Go “down cellar” and bring this up: Allagash Tripel Ale

On the docket:  750ml cork & cage Allagash Tripel Ale, bottle date:  8/6/15.

Poured into:  Chimay etched chalice

S:  A quickly rising, stark-white whip of head formed on the surface of a nearly Ticonderoga #2 pencil-colored body.  The head will settle down, clinging to the top in a ¾ thumb-width.  Tiny bubbles zip to the surface.  There is a visible cloudiness in the body, but this treat was bottle conditioned, so that’s just fine by me.

A:  Light, malty sweetness works in partnership with a dry, spicy note of clove.  Gentle banana and bubblegum (and I mean really gentle) yeast esters also emanate from the head.  A mild fruitiness (Allagash says passionfruit).  Spicy, earthy hops probably feel overlooked, but I waved at them, made them feel appreciated.

T:  Dry clove spice and an earthy, husky/straw flavor meet your senses immediately.  One will also detect some sweetness from the malt and the candi sugar.  There’s certainly a little fruitiness in the mouth, too.  Peach?  Apricot?  Mango?  I’ll chalk that up to the yeast.  Honey wends its way into the flavor.  The hops and the higher alcohols show up in the finish.  It’s a slight warming tingle, but by no means unpleasant. Tripels are dangerous– light body, great flavor, and well-integrated alcohol.  This one comes in at 9% abv.  Take your time with this cork and cage beauty.

F:  Light, fluffy, tingly, and like they said on the bottle, a long finish.  A great sipper.

O:  An excellent interpretation of a cherished Belgian style by an American brewery.  High marks to Allagash.  If you think this one is good, try their barrel-aged releases.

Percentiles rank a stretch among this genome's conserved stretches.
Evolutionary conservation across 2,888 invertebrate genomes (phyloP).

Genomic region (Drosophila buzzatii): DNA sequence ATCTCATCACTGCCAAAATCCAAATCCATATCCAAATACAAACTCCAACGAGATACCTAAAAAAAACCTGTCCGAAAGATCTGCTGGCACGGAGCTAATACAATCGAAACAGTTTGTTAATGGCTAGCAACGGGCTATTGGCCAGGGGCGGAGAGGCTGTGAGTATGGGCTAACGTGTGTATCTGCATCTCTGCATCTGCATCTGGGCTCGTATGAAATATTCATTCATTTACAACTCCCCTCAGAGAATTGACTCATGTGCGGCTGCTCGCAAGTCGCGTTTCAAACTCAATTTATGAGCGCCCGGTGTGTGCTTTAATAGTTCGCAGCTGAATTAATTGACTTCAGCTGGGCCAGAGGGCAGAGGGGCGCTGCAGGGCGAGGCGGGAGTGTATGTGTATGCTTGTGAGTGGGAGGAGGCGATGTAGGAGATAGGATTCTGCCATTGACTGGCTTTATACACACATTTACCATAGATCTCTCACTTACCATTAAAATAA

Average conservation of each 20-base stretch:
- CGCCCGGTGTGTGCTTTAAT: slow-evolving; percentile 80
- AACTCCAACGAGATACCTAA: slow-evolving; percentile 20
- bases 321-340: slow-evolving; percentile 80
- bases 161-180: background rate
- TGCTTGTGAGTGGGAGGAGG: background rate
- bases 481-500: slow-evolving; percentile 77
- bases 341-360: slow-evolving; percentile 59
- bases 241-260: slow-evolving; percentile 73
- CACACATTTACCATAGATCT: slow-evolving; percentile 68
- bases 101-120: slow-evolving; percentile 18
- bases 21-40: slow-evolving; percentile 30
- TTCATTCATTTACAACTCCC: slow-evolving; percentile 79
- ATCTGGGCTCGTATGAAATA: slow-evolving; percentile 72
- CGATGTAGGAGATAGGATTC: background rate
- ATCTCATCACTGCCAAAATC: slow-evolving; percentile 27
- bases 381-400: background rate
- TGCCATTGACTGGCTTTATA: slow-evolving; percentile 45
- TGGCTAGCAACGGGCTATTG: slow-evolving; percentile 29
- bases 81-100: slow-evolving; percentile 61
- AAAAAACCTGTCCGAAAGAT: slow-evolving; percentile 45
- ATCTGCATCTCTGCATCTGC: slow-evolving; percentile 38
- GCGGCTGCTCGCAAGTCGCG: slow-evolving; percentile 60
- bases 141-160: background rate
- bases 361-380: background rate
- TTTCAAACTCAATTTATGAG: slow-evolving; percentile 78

Suggested food pairing:  Rich creamy Blue cheese, Italian or clove seasoned pork-loin, fruit tart or maybe even a slice of apple pie a la mode

S:  4.25  A:  4.5  T:  4.75  F:  4.5  O:  4.5

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Belgian Trifecta Part 2: Chimay White

On the docket:  11.2 oz. bottle of Chimay’s Cinq Cents (white)

Poured into:  Brand new logoed Chimay Chalice

S:  A stark white, meringue-like head sits on top of a burnished bronze body.  This is not a fake tan however, but the real deal.  Until pouring the remains of the bottle (gasp) I could see tiny bubbles shooting up to join with the underside of the head that sits around, leisurely, taunting me to disturb it.  Lacing is nearly the entire side of the glass.  Wow.  Thick blotches with pockmarks.

A:  Gentle malt sweetness melds with a yeasty clove and spiciness.  Hops are very subtle, and lend a spiciness as well.  The alcohols whisper at you, leading me to believe they’re well integrated into the beer.  I could smell this for hours.

T:  Sugar and spice, which makes tripels nice, greet the tongue immediately.  Despite the sweet greeting, this beauty dries out in an instant.  The slightest touch of caramel, brown sugar, and an ending of subtle noble hops round out this beer.  Along with the previous, delicate warmth develops as you drink it.  It reminds you that though this beer is easy and enjoyable to drink, it’s got some heft.  The label states 8%.  I’ve got a small bottle, but a cork and cage version would do most people in.

F:  Tingle, tingle, tingle, how the bubbles jingle.  Most use the term “expressive” carbonation when referring to traditional tripels.  It certainly applies here.  Without the carbonation, Cinq Cents might be a bit of a chore to finish.  Thankfully, the bubbles “lift and separate” the thickness from your palate.  The hops and the spice stick around considerably after a swallow.  Then you go back for more.  Long, drying finish.  Refreshing.  But NOT a lawnmower beer.

O:  The monks of Scourmont Abbey have been at this for more than 150 years.  They’ve got their art down to a science.  Excellent execution of the Trappist tripel style, those in-the-know utter the name Chimay in hushed reverential tones, like death metal-heads do with the names Åkerfelt, Schuldiner, and Lindberg.  I could drink this all day long, but I have another Chimay beer to review.

S:  4.5  A:  4.5  T:  4.75  F:  4.5  O:  4.5

Suggested food pairing:  sharp cheddar, lemon-seasoned chicken, summer salads, lemon squares or fruit tart